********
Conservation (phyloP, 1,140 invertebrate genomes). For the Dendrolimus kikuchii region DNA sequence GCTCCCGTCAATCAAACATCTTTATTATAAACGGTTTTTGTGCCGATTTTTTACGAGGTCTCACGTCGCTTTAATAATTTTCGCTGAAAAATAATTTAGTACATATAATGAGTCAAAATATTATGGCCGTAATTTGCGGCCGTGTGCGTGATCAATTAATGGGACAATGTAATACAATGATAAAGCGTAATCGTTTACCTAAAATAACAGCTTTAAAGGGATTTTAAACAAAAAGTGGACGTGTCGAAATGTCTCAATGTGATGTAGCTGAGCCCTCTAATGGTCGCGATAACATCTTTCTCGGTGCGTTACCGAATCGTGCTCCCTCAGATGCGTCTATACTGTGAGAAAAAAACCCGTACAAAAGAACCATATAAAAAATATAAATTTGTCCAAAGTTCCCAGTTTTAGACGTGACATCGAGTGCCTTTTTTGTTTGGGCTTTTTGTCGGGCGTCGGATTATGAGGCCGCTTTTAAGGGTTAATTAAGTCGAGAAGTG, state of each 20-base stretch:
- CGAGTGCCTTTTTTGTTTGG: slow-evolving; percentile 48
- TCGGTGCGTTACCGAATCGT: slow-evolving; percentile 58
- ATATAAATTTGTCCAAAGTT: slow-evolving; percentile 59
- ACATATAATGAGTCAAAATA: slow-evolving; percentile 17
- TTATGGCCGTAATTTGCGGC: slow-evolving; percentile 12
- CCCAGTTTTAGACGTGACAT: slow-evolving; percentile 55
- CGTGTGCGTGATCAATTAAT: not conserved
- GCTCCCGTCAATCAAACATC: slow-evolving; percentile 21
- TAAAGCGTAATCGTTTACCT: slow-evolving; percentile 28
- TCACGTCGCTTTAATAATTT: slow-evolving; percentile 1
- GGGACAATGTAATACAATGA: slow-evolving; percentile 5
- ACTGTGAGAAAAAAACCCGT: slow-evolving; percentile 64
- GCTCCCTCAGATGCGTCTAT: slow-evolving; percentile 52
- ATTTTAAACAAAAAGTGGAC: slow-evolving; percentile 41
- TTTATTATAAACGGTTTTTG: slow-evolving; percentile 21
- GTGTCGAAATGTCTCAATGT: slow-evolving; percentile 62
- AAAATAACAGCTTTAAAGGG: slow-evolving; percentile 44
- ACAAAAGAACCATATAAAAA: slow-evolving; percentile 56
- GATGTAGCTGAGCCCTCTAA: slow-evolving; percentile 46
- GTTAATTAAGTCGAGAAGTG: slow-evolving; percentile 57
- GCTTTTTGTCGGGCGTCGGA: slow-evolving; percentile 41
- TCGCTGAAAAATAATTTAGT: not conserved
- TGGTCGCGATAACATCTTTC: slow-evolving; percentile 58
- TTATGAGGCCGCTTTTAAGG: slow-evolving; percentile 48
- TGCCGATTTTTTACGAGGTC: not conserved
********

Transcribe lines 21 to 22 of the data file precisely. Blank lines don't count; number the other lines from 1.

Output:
- GTTAATTAAGTCGAGAAGTG: slow-evolving; percentile 57
- GCTTTTTGTCGGGCGTCGGA: slow-evolving; percentile 41